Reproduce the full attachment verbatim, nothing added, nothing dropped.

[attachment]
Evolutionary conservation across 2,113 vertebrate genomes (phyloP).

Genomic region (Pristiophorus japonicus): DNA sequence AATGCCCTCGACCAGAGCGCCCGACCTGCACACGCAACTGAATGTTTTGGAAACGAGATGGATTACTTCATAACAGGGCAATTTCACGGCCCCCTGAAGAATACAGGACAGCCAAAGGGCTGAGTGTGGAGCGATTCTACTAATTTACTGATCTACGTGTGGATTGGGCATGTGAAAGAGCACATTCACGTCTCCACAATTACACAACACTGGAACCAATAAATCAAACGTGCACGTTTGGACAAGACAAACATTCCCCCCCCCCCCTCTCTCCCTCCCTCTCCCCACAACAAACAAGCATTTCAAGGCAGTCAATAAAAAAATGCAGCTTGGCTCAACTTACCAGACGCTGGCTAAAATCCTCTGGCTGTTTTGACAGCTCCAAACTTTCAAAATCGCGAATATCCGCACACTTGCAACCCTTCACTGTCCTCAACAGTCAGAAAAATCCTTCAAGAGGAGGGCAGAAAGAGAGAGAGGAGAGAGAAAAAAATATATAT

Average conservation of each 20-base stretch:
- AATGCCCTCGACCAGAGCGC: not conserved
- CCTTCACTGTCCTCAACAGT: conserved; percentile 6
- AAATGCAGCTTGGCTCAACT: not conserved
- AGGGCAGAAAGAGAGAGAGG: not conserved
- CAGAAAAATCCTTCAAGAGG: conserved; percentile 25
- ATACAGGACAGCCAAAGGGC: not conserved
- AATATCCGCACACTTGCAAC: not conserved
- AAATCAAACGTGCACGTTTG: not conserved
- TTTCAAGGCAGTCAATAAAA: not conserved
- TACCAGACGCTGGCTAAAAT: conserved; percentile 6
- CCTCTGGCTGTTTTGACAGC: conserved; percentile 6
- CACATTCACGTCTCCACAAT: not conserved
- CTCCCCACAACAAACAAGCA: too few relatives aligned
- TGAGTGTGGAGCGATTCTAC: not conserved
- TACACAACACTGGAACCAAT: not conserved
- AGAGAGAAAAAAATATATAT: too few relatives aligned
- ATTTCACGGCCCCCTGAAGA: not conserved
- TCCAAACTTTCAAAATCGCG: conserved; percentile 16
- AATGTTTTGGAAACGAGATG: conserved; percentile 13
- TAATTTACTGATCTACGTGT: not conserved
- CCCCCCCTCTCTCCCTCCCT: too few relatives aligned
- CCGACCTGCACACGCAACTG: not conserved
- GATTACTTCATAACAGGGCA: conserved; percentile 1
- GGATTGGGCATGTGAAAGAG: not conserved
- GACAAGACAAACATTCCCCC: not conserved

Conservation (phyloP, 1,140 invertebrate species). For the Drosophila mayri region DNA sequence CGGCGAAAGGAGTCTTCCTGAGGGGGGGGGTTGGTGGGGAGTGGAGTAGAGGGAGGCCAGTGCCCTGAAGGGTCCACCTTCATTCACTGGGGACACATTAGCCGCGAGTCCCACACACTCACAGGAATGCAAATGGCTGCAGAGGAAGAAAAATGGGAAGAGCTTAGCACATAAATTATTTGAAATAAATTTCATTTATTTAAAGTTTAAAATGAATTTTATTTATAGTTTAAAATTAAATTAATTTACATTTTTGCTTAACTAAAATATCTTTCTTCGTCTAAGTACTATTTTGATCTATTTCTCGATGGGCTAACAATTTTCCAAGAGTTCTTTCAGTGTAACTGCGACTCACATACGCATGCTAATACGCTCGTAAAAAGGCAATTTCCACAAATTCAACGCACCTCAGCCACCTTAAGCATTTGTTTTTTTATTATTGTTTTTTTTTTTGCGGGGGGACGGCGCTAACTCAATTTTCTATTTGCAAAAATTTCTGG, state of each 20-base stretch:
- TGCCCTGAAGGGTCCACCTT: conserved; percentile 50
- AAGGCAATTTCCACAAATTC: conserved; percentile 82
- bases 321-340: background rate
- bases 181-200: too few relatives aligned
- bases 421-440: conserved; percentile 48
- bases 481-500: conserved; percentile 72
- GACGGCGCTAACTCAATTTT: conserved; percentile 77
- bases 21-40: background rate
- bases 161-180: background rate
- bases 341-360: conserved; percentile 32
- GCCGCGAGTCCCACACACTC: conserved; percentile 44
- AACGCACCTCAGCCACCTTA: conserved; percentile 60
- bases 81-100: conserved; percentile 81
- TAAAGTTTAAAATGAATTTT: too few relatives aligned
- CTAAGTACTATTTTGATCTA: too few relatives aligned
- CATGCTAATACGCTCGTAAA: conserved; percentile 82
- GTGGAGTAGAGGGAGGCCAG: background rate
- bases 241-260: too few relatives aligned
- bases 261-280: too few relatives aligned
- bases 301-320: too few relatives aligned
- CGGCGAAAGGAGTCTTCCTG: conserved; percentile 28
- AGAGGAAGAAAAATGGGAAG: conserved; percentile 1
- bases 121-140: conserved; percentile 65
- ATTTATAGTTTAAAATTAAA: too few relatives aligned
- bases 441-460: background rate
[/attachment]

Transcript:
Evolutionary conservation across 2,113 vertebrate genomes (phyloP).

Genomic region (Pristiophorus japonicus): DNA sequence AATGCCCTCGACCAGAGCGCCCGACCTGCACACGCAACTGAATGTTTTGGAAACGAGATGGATTACTTCATAACAGGGCAATTTCACGGCCCCCTGAAGAATACAGGACAGCCAAAGGGCTGAGTGTGGAGCGATTCTACTAATTTACTGATCTACGTGTGGATTGGGCATGTGAAAGAGCACATTCACGTCTCCACAATTACACAACACTGGAACCAATAAATCAAACGTGCACGTTTGGACAAGACAAACATTCCCCCCCCCCCCTCTCTCCCTCCCTCTCCCCACAACAAACAAGCATTTCAAGGCAGTCAATAAAAAAATGCAGCTTGGCTCAACTTACCAGACGCTGGCTAAAATCCTCTGGCTGTTTTGACAGCTCCAAACTTTCAAAATCGCGAATATCCGCACACTTGCAACCCTTCACTGTCCTCAACAGTCAGAAAAATCCTTCAAGAGGAGGGCAGAAAGAGAGAGAGGAGAGAGAAAAAAATATATAT

Average conservation of each 20-base stretch:
- AATGCCCTCGACCAGAGCGC: not conserved
- CCTTCACTGTCCTCAACAGT: conserved; percentile 6
- AAATGCAGCTTGGCTCAACT: not conserved
- AGGGCAGAAAGAGAGAGAGG: not conserved
- CAGAAAAATCCTTCAAGAGG: conserved; percentile 25
- ATACAGGACAGCCAAAGGGC: not conserved
- AATATCCGCACACTTGCAAC: not conserved
- AAATCAAACGTGCACGTTTG: not conserved
- TTTCAAGGCAGTCAATAAAA: not conserved
- TACCAGACGCTGGCTAAAAT: conserved; percentile 6
- CCTCTGGCTGTTTTGACAGC: conserved; percentile 6
- CACATTCACGTCTCCACAAT: not conserved
- CTCCCCACAACAAACAAGCA: too few relatives aligned
- TGAGTGTGGAGCGATTCTAC: not conserved
- TACACAACACTGGAACCAAT: not conserved
- AGAGAGAAAAAAATATATAT: too few relatives aligned
- ATTTCACGGCCCCCTGAAGA: not conserved
- TCCAAACTTTCAAAATCGCG: conserved; percentile 16
- AATGTTTTGGAAACGAGATG: conserved; percentile 13
- TAATTTACTGATCTACGTGT: not conserved
- CCCCCCCTCTCTCCCTCCCT: too few relatives aligned
- CCGACCTGCACACGCAACTG: not conserved
- GATTACTTCATAACAGGGCA: conserved; percentile 1
- GGATTGGGCATGTGAAAGAG: not conserved
- GACAAGACAAACATTCCCCC: not conserved

Conservation (phyloP, 1,140 invertebrate species). For the Drosophila mayri region DNA sequence CGGCGAAAGGAGTCTTCCTGAGGGGGGGGGTTGGTGGGGAGTGGAGTAGAGGGAGGCCAGTGCCCTGAAGGGTCCACCTTCATTCACTGGGGACACATTAGCCGCGAGTCCCACACACTCACAGGAATGCAAATGGCTGCAGAGGAAGAAAAATGGGAAGAGCTTAGCACATAAATTATTTGAAATAAATTTCATTTATTTAAAGTTTAAAATGAATTTTATTTATAGTTTAAAATTAAATTAATTTACATTTTTGCTTAACTAAAATATCTTTCTTCGTCTAAGTACTATTTTGATCTATTTCTCGATGGGCTAACAATTTTCCAAGAGTTCTTTCAGTGTAACTGCGACTCACATACGCATGCTAATACGCTCGTAAAAAGGCAATTTCCACAAATTCAACGCACCTCAGCCACCTTAAGCATTTGTTTTTTTATTATTGTTTTTTTTTTTGCGGGGGGACGGCGCTAACTCAATTTTCTATTTGCAAAAATTTCTGG, state of each 20-base stretch:
- TGCCCTGAAGGGTCCACCTT: conserved; percentile 50
- AAGGCAATTTCCACAAATTC: conserved; percentile 82
- bases 321-340: background rate
- bases 181-200: too few relatives aligned
- bases 421-440: conserved; percentile 48
- bases 481-500: conserved; percentile 72
- GACGGCGCTAACTCAATTTT: conserved; percentile 77
- bases 21-40: background rate
- bases 161-180: background rate
- bases 341-360: conserved; percentile 32
- GCCGCGAGTCCCACACACTC: conserved; percentile 44
- AACGCACCTCAGCCACCTTA: conserved; percentile 60
- bases 81-100: conserved; percentile 81
- TAAAGTTTAAAATGAATTTT: too few relatives aligned
- CTAAGTACTATTTTGATCTA: too few relatives aligned
- CATGCTAATACGCTCGTAAA: conserved; percentile 82
- GTGGAGTAGAGGGAGGCCAG: background rate
- bases 241-260: too few relatives aligned
- bases 261-280: too few relatives aligned
- bases 301-320: too few relatives aligned
- CGGCGAAAGGAGTCTTCCTG: conserved; percentile 28
- AGAGGAAGAAAAATGGGAAG: conserved; percentile 1
- bases 121-140: conserved; percentile 65
- ATTTATAGTTTAAAATTAAA: too few relatives aligned
- bases 441-460: background rate